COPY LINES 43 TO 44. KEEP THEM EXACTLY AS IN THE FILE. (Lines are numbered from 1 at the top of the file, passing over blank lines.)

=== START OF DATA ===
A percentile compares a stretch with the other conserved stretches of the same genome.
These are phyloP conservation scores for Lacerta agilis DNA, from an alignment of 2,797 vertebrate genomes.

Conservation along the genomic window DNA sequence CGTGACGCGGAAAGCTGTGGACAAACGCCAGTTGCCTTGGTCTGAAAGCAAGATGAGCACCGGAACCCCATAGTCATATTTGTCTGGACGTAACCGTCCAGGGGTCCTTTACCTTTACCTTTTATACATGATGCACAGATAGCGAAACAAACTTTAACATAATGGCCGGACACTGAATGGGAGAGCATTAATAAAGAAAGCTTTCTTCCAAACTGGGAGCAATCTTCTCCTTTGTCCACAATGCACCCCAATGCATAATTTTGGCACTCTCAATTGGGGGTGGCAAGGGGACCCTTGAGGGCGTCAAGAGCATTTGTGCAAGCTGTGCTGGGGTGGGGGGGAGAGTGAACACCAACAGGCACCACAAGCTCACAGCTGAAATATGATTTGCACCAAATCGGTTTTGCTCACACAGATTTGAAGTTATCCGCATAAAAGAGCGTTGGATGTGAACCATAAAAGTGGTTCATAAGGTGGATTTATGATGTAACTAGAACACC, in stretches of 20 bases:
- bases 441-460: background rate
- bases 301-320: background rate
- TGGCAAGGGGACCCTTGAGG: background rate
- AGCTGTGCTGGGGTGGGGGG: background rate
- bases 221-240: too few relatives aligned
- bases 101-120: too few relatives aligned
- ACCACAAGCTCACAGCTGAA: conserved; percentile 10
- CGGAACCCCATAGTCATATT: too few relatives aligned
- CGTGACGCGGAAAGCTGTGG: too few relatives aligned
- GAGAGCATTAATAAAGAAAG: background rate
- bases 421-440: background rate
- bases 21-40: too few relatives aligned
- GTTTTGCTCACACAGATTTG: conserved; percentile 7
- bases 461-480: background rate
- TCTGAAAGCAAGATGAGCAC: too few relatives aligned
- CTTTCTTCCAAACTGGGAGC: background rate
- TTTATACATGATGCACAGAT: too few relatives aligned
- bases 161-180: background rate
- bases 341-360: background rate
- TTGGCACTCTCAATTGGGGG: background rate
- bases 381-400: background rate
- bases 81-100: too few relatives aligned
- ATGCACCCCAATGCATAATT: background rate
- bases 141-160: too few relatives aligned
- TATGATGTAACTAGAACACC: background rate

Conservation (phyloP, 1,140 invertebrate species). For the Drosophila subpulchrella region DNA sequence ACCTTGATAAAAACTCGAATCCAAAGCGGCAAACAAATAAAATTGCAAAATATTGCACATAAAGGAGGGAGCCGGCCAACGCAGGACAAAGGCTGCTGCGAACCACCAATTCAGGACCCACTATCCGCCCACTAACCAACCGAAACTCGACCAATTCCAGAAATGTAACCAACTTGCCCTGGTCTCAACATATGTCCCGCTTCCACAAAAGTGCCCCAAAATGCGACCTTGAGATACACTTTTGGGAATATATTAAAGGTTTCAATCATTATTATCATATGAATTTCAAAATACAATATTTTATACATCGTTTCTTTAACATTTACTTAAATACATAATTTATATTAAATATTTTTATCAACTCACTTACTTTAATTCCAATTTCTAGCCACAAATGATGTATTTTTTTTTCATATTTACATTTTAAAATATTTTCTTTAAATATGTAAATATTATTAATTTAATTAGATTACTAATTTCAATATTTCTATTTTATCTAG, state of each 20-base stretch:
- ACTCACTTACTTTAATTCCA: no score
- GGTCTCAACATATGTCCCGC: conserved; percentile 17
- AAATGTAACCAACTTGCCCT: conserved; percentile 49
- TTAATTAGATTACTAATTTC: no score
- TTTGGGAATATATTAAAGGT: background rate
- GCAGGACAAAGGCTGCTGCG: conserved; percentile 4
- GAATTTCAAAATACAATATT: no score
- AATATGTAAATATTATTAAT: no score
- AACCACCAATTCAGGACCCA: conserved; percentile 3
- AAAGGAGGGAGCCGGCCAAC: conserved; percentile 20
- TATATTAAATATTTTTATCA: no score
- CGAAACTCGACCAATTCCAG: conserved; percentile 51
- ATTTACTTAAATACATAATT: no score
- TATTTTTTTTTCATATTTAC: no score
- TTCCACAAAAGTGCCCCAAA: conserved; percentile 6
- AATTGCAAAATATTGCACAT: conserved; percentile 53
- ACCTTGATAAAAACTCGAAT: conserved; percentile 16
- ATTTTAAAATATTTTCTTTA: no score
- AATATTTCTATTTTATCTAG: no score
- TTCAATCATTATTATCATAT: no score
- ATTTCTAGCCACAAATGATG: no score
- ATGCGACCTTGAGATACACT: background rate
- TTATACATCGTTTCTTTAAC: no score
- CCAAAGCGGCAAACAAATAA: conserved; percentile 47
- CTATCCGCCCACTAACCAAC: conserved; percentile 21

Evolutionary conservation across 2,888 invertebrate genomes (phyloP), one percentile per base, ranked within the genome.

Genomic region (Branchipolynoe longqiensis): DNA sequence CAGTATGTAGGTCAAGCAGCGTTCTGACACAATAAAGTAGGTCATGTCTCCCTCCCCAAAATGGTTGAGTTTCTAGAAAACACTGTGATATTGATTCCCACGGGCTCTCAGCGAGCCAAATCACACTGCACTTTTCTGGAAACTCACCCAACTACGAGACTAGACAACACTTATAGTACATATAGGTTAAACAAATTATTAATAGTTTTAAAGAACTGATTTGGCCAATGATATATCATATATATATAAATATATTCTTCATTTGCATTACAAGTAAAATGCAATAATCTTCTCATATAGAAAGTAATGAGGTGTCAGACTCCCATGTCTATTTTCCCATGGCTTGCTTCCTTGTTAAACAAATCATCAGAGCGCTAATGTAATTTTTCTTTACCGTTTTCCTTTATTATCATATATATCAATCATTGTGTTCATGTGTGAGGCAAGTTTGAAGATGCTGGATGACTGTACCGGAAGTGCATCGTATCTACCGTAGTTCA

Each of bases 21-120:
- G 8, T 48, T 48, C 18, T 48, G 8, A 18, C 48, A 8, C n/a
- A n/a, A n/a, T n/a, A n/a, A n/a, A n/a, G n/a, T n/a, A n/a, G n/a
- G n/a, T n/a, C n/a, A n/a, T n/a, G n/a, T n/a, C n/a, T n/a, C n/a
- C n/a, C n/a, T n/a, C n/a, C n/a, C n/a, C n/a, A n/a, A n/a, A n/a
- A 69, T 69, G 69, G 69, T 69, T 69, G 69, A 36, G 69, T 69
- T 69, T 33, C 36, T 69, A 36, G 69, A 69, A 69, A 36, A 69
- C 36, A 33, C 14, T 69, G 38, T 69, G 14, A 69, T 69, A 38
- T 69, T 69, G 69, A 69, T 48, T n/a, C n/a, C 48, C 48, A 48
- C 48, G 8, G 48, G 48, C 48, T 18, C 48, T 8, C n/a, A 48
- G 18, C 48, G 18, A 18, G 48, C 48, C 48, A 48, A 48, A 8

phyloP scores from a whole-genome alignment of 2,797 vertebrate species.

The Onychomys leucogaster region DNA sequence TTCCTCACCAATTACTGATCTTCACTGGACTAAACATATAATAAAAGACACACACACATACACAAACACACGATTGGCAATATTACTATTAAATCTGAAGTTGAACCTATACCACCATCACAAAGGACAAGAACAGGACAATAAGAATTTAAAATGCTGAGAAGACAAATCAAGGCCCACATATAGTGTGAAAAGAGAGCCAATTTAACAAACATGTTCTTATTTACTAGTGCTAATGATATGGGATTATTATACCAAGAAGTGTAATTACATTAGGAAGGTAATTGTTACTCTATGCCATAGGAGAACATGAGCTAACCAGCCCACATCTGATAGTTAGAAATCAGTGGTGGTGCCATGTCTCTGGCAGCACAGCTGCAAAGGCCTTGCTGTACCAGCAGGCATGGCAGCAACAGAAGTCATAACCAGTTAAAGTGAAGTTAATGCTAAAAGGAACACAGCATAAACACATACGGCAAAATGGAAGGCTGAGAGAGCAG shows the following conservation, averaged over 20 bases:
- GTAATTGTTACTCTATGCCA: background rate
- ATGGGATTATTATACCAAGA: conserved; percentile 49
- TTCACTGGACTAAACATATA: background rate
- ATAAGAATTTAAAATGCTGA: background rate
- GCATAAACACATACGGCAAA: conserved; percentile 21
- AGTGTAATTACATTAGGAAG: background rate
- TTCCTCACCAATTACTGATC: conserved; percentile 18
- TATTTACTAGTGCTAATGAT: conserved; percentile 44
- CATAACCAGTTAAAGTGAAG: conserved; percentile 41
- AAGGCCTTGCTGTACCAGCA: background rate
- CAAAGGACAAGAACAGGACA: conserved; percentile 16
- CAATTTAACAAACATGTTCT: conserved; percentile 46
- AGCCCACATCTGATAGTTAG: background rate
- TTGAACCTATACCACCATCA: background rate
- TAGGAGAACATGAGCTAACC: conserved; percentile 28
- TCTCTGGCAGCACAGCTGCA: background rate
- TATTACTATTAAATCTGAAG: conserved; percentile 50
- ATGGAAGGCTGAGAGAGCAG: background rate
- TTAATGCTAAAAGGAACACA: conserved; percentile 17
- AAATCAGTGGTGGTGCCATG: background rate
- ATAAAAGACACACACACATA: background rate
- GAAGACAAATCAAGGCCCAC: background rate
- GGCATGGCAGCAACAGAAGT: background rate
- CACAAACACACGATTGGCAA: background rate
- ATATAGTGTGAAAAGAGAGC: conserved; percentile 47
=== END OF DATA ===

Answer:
- TATTTTTTTTTCATATTTAC: no score
- TTCCACAAAAGTGCCCCAAA: conserved; percentile 6